Pam MacEwan is retiring as CEO of Washington’s Health Benefit Exchange, which is the state’s online shopping center for health insurance coverage — for those who are not covered by public health care or employer insurance, and need to buy private insurance on their own.
Since joining the HBE a decade ago, she has been focused on expanding access to health care for Washingtonians. After the latest sign up period, about a quarter million state residents buy insurance through the exchange. But, MacEwan says, perhaps an equal number of people in our state still are uninsured.
Perhaps the biggest challenge for the exchange in recent years was the introduction of the online website which people have to navigate to buy insurance. Getting that system off the ground, given the tens of thousands of people accessing the site, was a huge endeavor, with MacEwan and the HBE under a media microscope.
MacEwan says in terms of access to coverage, the passage of the Affordable Care Act was a game-changer. A more recent change, passed by the WA Legislature, is the Cascade Care Plans, which are health insurance plans offered by state government rather than private insurers.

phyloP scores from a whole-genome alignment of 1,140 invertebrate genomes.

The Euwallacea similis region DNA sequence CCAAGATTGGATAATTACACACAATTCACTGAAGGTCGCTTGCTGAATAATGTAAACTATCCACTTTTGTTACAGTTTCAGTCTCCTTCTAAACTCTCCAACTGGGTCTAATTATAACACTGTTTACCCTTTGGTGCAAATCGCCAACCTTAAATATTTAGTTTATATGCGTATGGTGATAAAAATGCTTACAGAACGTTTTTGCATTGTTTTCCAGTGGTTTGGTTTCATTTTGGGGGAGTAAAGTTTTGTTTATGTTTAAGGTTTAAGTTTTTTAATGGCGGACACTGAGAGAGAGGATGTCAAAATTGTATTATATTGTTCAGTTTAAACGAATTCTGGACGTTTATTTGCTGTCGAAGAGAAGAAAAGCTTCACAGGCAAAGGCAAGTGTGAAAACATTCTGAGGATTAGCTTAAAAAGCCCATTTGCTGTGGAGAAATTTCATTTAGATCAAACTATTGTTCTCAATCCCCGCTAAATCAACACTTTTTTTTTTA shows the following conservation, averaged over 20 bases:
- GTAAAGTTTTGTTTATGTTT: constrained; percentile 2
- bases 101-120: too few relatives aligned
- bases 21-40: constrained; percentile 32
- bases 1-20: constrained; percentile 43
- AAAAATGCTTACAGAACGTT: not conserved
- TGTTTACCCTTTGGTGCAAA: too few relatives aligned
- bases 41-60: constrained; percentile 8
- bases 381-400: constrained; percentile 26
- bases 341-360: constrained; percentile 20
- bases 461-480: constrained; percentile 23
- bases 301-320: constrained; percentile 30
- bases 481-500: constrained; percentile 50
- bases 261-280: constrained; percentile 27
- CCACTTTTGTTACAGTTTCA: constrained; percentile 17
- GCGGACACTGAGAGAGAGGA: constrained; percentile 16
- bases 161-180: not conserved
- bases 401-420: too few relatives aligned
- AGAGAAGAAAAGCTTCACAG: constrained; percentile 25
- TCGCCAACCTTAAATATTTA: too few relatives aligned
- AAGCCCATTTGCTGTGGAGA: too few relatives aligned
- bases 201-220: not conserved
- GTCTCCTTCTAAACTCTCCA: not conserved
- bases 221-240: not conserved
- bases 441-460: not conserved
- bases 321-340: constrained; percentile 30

Representative Pat Sullivan is stepping down from the State House after nearly two decades in office, a dozen of those years as Democratic Majority Leader, first to long-time Speaker Frank Chopp, and more recently to Speaker Laurie Jinkins. He talks about the role of majority leader and his duties in that important position.
Sullivan said he ran for the Legislature due to an interest in education funding — and the WA Supreme Court’s “McCleary” decision made sure he wasn’t disappointed: Sullivan played a key role in the years-long legislative effort to comply with that decision, which decided the Legislature was not fulfilling its primary constitutional duty to fully fund public schools.
The legislative decisions over McCleary funding were largely made in the context of the state budget, in which Sullivan also played a key role as a negotiator. In addition, there was the recession of 2007-2009, which made funding of all state services a challenge, not just schools, and the fact that for many of Sullivan’s years in the Legislature, there was split control: Democrats controlled the House but Republicans the Senate.
Host Austin Jenkins goes in-depth with Rep. Sullivan on school funding, the state budget and taxes, the tenor of current political debate, and more.